New paper discusses in silico New Approach Methodologies (NAMs) and increasing use of ‘big data’ to advance human relevant research
A new paper by Safer Medicines scientific consultant Rebecca Ram, Dr. Domenico Gadaleta of the Mario Negri Institute, Italy and Dr. Tim Allen of the MRC Toxicology Unit, Cambridge discusses the progress of in-silico methods in New Approach Methodologies (NAMs) as well as the increasing need for use of ‘big data’ and artificial intelligence (AI) approaches in safety testing and biomedical research.
In silico, or computer-based research methods continue to emerge as part of a robust 21st century public health strategy, vital to improving the efficiency of preclinical drug discovery, as well as safety testing in the chemicals industry. They can be used alongside other methods e.g., human-based in vitro (cell or tissue derived) models as components of human-relevant New Approach Methodologies (NAMs).
In generic terms, ‘big data’ describes large quantities of ever-increasing data and the process of extracting and analysing information from them to reveal patterns, predictions or trends. Use of big data is considered vital to science, business, finance and technology. Advances in artificial intelligence continue to provide opportunities to analyse big data available from NAMs, to vastly improve health and medicines research. However, there is still an urgent need for wholescale recognition and investment in these approaches by scientists, governments and regulators.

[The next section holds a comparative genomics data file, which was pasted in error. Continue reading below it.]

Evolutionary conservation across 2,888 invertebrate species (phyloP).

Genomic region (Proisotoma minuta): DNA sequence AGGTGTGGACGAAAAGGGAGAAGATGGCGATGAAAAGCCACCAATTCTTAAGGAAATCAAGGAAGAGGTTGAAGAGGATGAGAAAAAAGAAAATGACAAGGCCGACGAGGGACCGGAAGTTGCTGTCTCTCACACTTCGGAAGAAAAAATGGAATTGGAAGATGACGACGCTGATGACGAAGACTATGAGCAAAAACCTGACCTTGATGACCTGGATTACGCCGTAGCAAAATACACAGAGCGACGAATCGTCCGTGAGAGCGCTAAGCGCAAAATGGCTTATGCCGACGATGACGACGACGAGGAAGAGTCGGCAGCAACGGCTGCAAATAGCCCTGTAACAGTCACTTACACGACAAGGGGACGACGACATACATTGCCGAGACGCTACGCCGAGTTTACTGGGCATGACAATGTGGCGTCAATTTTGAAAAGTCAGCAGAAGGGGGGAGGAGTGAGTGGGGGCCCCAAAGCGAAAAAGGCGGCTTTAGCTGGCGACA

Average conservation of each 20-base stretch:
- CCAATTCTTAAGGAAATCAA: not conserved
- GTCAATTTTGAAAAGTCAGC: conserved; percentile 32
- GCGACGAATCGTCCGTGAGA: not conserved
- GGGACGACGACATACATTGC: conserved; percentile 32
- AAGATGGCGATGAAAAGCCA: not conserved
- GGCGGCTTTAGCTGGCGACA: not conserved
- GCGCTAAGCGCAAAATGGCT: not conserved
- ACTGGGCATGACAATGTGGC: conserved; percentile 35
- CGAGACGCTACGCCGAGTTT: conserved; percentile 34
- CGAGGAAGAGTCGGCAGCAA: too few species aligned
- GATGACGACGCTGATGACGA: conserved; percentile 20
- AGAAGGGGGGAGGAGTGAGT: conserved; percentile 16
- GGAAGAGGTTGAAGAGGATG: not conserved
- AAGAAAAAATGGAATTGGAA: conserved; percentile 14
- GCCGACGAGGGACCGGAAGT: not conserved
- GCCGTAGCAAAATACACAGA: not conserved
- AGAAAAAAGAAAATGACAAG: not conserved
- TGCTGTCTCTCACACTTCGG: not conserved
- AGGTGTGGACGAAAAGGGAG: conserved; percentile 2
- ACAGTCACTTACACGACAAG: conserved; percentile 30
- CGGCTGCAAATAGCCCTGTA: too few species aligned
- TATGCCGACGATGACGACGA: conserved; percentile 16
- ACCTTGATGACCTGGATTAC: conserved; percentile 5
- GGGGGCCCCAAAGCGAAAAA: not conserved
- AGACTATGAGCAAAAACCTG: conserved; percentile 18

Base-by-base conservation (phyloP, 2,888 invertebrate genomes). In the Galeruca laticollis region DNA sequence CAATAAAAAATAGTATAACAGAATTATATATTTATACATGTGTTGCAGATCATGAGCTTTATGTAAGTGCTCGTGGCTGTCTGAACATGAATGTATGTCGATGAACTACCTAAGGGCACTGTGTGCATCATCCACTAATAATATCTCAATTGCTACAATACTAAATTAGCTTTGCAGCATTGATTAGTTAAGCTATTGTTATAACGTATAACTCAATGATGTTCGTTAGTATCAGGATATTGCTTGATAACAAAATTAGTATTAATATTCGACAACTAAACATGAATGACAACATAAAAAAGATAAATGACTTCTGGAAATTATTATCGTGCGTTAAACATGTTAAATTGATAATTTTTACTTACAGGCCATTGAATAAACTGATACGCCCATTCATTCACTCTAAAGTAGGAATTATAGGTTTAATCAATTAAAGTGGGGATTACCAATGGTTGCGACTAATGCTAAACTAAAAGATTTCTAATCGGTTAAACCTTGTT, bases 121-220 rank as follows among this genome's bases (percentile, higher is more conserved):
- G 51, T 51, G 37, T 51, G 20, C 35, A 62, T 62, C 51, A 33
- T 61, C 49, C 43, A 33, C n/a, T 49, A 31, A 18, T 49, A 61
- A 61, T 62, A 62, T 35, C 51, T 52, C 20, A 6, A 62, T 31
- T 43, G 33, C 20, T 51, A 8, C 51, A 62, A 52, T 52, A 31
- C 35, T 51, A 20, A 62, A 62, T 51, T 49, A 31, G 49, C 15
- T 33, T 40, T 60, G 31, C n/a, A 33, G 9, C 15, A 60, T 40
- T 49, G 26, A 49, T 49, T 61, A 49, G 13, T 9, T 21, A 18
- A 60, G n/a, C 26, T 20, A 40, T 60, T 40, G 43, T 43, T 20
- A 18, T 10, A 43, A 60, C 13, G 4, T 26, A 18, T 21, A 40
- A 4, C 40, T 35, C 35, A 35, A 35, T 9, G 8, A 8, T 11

The paper provides an overview on the progress of in silico methods including evidence of their use in NAMs case studies, as well as discussion of the increasing relevance of ‘big data’. Scientific and legislative drivers for change are also discussed, along with next steps to address challenges in achieving the regulatory acceptance needed to shift the research paradigm and advance human health.
The full paper can be accessed here The role of ‘big data’ and ‘in silico’ New Approach Methodologies (NAMs) in ending animal use – A commentary on progress – ScienceDirect